2 2 Is 4 Is 3 Quick Maths 10 Hours How to Pass the Final Exam of the DipFA

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How to Pass the Final Exam of the DipFA

Introduction

I have been helping students with their DipFA qualification for almost two years now and this article is designed to share all the best practice, tips and strategies that can help you achieve a good grade in this challenging exam.

I’m going to share with you a number of tips that have come out of reports from examiners, students I’ve worked with over the years and I’m going to share with you a very good structure that can help you prepare.

First of all, what is the final exam about?

How does the exam work?

This is a 3-hour written exam, soon to be written, where you have to digest a case study first and then create a carefully written report for your fictitious client.

The case study is delivered to you in advance, about two weeks. You have time to prepare, read up on areas of weakness, gather some numbers to back up your report, and write it completely in advance. And you should too, why not, that’s why they send it to you earlier.

On the day of the exam, you will have a couple of hiccups, i.e. some subtle changes in the exam paper that may slightly change your report, but if you have done your preparation well enough, these changes in last minute won’t cause you too many problems.

Imagine your customer

The case study will be as real as possible, there will be some anomalies and these must be checked. However, you should treat it as a real person and write the report to that person, not to the examiner, although you will want to impress them to get marks. Be careful with too many impressions, as you may fail and the examiner may mark you for overdoing the technical aspects.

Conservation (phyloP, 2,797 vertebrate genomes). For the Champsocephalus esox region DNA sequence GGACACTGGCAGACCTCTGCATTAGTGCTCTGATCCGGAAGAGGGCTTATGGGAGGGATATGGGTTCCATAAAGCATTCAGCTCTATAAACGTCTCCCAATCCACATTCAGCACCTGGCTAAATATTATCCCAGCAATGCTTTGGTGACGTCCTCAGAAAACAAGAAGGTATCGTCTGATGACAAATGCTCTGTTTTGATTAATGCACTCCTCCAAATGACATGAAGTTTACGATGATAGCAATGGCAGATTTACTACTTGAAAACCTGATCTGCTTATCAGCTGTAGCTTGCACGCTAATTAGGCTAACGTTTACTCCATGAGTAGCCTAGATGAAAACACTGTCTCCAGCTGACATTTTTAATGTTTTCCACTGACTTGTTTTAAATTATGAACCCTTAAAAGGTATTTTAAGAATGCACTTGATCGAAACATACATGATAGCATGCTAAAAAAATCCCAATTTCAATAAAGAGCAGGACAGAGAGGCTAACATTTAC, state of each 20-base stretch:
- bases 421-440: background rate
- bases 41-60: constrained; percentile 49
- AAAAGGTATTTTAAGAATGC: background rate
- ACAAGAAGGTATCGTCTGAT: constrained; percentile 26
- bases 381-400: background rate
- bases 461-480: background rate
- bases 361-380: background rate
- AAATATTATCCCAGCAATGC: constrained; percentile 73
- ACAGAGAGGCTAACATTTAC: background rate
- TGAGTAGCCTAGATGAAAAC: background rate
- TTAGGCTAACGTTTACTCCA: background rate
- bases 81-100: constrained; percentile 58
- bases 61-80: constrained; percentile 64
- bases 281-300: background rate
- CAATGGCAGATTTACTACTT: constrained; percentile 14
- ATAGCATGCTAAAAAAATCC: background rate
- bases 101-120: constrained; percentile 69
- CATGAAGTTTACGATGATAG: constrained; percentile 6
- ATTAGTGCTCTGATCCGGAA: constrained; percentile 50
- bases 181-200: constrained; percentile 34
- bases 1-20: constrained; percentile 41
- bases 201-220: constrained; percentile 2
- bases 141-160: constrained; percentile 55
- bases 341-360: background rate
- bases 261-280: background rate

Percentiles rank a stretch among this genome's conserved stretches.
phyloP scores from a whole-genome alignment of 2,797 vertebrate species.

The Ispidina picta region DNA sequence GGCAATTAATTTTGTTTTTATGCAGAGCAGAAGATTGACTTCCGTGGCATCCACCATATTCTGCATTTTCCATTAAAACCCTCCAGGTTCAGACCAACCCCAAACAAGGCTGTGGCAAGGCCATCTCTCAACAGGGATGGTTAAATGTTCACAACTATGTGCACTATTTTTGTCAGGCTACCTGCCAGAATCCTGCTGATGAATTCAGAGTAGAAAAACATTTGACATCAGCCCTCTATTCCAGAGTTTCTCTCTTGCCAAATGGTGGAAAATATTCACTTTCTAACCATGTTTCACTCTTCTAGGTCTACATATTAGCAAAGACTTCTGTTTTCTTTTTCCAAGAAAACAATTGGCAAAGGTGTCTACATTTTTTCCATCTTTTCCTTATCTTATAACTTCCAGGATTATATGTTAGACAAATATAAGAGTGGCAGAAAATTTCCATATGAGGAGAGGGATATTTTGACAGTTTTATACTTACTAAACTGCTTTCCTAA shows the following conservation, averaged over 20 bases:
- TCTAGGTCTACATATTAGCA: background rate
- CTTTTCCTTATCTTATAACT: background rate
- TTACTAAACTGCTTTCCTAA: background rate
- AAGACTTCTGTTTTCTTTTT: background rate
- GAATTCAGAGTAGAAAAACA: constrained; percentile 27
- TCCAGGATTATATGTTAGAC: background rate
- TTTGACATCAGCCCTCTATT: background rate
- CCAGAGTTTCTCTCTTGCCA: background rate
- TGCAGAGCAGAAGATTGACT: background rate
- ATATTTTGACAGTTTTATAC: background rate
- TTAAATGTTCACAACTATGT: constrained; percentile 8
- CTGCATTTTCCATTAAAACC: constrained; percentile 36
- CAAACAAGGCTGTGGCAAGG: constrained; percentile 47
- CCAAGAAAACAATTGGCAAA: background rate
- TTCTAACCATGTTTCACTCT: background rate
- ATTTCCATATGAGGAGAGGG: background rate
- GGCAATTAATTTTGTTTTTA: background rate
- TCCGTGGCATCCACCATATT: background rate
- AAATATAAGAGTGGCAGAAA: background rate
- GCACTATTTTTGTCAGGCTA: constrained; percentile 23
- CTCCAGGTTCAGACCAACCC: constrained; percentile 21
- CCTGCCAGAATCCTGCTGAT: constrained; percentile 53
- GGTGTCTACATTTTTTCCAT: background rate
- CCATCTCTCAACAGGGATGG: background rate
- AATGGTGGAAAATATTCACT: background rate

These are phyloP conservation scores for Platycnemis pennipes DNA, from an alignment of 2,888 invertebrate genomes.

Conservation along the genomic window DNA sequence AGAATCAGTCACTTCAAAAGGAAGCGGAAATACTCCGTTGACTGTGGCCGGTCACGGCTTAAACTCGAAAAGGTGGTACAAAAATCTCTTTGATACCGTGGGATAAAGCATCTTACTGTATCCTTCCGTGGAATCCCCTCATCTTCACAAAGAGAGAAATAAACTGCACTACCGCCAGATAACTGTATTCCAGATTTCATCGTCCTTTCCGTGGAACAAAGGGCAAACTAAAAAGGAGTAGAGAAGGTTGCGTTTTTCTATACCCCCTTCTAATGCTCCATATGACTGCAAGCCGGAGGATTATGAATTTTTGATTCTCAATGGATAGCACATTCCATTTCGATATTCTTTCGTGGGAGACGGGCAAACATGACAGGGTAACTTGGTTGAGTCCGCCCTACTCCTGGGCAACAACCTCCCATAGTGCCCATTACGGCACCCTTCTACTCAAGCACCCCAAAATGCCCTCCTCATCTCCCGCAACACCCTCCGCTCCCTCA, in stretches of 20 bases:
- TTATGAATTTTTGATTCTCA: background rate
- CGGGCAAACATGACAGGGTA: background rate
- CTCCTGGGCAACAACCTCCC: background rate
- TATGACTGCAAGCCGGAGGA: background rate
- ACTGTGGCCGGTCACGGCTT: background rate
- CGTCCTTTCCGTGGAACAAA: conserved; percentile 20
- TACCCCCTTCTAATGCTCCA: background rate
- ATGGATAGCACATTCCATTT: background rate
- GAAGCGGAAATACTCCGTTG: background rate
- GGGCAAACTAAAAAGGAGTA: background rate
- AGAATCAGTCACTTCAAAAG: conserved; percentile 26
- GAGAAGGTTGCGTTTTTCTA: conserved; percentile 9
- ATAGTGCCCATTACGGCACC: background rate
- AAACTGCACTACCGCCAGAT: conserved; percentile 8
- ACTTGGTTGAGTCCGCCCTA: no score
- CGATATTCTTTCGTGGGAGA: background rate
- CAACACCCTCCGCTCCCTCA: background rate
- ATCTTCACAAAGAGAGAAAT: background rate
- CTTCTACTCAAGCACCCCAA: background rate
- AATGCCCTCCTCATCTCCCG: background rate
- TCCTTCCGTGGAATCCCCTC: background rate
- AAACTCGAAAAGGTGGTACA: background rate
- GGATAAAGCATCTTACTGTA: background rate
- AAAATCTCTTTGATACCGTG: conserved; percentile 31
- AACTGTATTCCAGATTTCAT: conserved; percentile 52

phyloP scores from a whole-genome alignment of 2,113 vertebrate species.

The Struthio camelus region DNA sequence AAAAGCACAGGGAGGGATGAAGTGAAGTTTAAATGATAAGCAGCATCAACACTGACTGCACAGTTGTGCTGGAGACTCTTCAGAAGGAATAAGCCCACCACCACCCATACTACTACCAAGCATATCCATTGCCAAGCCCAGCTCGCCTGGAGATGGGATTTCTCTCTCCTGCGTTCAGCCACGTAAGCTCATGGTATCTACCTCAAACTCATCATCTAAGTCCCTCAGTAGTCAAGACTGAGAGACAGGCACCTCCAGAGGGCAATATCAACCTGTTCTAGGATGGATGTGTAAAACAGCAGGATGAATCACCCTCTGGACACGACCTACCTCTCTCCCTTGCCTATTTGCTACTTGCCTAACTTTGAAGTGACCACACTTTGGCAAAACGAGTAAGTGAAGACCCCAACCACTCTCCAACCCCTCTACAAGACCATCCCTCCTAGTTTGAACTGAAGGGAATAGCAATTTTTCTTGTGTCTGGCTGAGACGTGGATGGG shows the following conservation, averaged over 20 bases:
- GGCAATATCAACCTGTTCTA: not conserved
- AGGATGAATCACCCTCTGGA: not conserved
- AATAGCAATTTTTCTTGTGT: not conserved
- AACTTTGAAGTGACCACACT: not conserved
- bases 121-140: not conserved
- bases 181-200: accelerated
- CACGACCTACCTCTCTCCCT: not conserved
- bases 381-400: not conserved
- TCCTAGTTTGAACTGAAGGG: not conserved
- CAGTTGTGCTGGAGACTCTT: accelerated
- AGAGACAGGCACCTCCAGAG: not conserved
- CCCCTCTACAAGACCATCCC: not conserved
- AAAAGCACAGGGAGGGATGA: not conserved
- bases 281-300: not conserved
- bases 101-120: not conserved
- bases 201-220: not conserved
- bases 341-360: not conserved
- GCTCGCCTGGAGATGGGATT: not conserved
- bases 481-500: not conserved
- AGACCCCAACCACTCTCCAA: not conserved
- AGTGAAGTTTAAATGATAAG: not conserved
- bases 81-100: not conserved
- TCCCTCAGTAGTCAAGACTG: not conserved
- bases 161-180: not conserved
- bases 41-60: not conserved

Plain language is very important, keep in mind who the customer is and write for them to understand. Imagine them sitting with a cup of tea with their feet up, reading your report and trying to make heads or tails of it while drinking their beer.

The marking system

It is important to appreciate the marks you get from the paper so that you can focus on the right area.

Get a total of 150 points –

  • 10 for the introduction, summary
  • 10 to calculate accessibility
  • 30 for presentation, language, style
  • 100 for your picks, recommendations and tips.

So spend some time on a well-crafted introduction, calculations and style and you’ll already have 50 points, and you only need 75 to pass.

A structure consecrated in time

  1. Introduction
  2. Purpose of the report
  3. Synopsis of the situation
  4. Summary of objectives
  5. Need more information
  6. Attitude towards risk
  7. Assessed affordability
  8. Immediate improvements/quick fixes
  9. Recommendations
  10. next steps

The structure explained

Introduction

Begin the report by writing to the client and address them by name and speak in the first person, for example, “Brian, we discussed your desire to buy a house overseas and to do so I will look at . . .”

Agree on the purpose of the report and it must relate to your goals and objectives. Talk about the information gathered, but be brief here, don’t just repeat what’s on Factfinds. Summarize to suit your own words and language to suit the client

Here you may want to start making some assumptions so you can clearly agree on their goals. This may be followed by some questions to ask if you need more information or to confirm or clarify something. Assumptions are fine, as long as you know how to clarify them or just ask the customer to confirm them. I know you wouldn’t make any assumptions in real life, but would you?